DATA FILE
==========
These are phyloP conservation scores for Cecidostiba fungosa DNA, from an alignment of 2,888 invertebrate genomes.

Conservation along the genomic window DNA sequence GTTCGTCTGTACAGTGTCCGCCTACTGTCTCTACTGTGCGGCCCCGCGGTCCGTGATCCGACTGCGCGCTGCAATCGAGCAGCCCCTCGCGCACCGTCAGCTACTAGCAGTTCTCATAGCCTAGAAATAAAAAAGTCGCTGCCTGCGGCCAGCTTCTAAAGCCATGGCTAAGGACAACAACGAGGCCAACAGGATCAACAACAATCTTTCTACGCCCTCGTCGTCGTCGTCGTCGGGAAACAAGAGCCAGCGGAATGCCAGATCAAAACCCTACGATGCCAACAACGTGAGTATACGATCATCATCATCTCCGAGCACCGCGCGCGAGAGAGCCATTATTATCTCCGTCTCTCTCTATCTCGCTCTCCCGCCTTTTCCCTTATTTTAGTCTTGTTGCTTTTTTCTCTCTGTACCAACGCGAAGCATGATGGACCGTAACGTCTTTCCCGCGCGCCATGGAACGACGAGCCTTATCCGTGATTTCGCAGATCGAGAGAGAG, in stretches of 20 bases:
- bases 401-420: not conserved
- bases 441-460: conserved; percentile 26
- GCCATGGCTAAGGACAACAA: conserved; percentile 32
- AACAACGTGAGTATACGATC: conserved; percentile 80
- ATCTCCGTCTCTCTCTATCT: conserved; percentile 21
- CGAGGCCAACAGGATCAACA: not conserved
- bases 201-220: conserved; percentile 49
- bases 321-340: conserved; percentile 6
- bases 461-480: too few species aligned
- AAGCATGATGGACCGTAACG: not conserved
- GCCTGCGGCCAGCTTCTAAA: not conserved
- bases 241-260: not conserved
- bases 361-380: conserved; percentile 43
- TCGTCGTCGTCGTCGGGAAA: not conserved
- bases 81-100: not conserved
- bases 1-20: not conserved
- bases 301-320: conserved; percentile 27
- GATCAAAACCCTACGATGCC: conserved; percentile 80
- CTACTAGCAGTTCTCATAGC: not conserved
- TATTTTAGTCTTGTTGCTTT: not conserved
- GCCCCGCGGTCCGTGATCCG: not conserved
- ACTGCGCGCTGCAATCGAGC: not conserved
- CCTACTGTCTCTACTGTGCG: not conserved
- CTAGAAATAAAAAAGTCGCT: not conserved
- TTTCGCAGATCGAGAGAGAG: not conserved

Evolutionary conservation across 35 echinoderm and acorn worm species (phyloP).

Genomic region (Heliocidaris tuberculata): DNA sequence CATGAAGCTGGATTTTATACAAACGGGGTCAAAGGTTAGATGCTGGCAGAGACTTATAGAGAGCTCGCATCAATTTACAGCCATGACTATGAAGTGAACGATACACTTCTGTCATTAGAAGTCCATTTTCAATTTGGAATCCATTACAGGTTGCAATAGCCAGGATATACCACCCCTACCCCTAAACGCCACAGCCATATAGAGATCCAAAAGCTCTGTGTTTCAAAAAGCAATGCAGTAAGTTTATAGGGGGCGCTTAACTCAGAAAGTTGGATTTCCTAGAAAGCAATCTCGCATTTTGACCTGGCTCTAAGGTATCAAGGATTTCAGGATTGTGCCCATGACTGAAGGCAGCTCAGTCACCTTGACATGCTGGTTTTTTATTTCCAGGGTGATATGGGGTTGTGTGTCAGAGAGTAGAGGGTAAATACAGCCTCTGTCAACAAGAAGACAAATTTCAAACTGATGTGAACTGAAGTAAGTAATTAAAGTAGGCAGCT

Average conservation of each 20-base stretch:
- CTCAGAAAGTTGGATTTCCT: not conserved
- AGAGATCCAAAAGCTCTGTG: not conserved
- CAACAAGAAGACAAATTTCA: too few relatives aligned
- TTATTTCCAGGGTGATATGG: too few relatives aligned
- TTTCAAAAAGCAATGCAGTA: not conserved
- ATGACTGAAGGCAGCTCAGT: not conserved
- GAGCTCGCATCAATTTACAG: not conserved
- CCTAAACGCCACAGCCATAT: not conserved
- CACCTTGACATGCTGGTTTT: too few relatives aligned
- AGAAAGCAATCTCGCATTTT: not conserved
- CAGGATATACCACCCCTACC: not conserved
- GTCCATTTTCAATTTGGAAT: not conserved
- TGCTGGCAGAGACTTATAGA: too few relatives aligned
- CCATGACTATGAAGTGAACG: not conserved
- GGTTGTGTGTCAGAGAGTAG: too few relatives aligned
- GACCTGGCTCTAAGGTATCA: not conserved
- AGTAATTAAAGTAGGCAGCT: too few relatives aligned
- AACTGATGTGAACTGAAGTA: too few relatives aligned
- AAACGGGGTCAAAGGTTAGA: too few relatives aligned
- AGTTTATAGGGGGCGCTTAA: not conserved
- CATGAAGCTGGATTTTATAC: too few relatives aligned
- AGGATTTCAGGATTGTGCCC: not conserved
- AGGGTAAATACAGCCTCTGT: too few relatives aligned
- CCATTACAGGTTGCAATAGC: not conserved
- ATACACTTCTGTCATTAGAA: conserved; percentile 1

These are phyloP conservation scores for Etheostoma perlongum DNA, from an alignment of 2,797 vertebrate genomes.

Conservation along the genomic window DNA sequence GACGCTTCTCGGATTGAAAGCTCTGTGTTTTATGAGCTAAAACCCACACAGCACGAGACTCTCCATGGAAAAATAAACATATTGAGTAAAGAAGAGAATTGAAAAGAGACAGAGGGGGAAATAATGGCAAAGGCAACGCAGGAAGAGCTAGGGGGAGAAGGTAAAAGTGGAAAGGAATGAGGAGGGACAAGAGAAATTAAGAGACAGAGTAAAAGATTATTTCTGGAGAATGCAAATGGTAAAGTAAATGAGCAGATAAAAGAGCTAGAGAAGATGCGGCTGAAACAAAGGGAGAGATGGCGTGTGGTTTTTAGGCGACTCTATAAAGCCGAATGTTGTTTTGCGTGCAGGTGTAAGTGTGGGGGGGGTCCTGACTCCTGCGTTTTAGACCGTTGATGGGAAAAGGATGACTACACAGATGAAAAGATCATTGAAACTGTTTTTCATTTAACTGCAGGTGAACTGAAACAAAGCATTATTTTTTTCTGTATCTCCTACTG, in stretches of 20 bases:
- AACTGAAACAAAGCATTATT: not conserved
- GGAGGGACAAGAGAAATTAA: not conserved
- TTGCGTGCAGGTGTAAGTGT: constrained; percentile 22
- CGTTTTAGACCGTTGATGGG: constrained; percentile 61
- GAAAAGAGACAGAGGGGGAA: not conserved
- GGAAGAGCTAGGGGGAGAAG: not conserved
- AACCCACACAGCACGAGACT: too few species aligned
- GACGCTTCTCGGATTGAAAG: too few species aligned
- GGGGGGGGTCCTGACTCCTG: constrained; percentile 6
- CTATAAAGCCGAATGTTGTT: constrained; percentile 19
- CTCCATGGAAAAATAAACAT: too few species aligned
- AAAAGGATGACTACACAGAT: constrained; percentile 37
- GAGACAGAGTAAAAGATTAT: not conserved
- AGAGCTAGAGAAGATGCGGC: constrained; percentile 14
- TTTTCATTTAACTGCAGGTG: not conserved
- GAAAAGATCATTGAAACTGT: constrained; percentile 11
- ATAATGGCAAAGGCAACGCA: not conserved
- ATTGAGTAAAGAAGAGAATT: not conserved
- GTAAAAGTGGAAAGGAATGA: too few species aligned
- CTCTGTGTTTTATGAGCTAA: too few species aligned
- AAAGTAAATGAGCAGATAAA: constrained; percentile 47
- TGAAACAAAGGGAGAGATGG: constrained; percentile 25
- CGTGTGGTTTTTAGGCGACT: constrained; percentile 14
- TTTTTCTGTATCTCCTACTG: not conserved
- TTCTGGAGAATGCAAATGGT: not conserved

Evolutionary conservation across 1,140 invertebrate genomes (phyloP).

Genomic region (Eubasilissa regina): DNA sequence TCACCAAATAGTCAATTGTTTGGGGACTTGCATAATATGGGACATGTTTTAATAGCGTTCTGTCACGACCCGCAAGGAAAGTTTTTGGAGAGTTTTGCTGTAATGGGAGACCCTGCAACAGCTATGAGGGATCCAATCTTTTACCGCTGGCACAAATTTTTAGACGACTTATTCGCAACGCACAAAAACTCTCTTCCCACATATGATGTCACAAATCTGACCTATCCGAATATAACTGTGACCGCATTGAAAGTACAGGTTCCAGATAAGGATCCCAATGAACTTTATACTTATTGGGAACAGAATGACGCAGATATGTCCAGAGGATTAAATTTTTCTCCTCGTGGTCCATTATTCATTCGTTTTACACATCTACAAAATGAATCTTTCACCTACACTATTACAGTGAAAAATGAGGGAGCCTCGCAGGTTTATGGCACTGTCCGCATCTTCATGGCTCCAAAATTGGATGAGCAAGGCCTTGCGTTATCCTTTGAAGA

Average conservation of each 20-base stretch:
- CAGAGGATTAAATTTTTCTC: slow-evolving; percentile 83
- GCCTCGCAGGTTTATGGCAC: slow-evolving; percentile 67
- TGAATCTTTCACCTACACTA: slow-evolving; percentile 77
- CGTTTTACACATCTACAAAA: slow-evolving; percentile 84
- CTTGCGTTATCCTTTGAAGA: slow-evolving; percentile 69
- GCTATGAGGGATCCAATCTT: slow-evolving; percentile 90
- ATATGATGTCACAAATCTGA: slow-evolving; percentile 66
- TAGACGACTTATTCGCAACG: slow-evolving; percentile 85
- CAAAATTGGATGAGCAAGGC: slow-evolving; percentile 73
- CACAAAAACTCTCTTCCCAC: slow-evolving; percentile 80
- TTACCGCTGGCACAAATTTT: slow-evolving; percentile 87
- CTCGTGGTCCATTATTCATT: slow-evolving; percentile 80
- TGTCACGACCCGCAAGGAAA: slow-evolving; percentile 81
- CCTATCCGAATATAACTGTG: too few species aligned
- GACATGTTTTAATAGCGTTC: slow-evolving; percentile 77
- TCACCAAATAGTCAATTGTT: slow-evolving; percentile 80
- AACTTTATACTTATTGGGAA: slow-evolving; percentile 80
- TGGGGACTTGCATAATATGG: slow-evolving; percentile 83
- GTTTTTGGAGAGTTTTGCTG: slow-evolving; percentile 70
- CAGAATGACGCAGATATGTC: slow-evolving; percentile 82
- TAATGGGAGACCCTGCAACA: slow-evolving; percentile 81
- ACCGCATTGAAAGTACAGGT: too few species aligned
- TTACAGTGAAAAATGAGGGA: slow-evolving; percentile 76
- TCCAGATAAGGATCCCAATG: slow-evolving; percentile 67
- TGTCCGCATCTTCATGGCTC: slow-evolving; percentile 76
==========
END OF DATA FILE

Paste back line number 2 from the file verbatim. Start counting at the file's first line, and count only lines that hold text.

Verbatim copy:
Conservation along the genomic window DNA sequence GTTCGTCTGTACAGTGTCCGCCTACTGTCTCTACTGTGCGGCCCCGCGGTCCGTGATCCGACTGCGCGCTGCAATCGAGCAGCCCCTCGCGCACCGTCAGCTACTAGCAGTTCTCATAGCCTAGAAATAAAAAAGTCGCTGCCTGCGGCCAGCTTCTAAAGCCATGGCTAAGGACAACAACGAGGCCAACAGGATCAACAACAATCTTTCTACGCCCTCGTCGTCGTCGTCGTCGGGAAACAAGAGCCAGCGGAATGCCAGATCAAAACCCTACGATGCCAACAACGTGAGTATACGATCATCATCATCTCCGAGCACCGCGCGCGAGAGAGCCATTATTATCTCCGTCTCTCTCTATCTCGCTCTCCCGCCTTTTCCCTTATTTTAGTCTTGTTGCTTTTTTCTCTCTGTACCAACGCGAAGCATGATGGACCGTAACGTCTTTCCCGCGCGCCATGGAACGACGAGCCTTATCCGTGATTTCGCAGATCGAGAGAGAG, in stretches of 20 bases: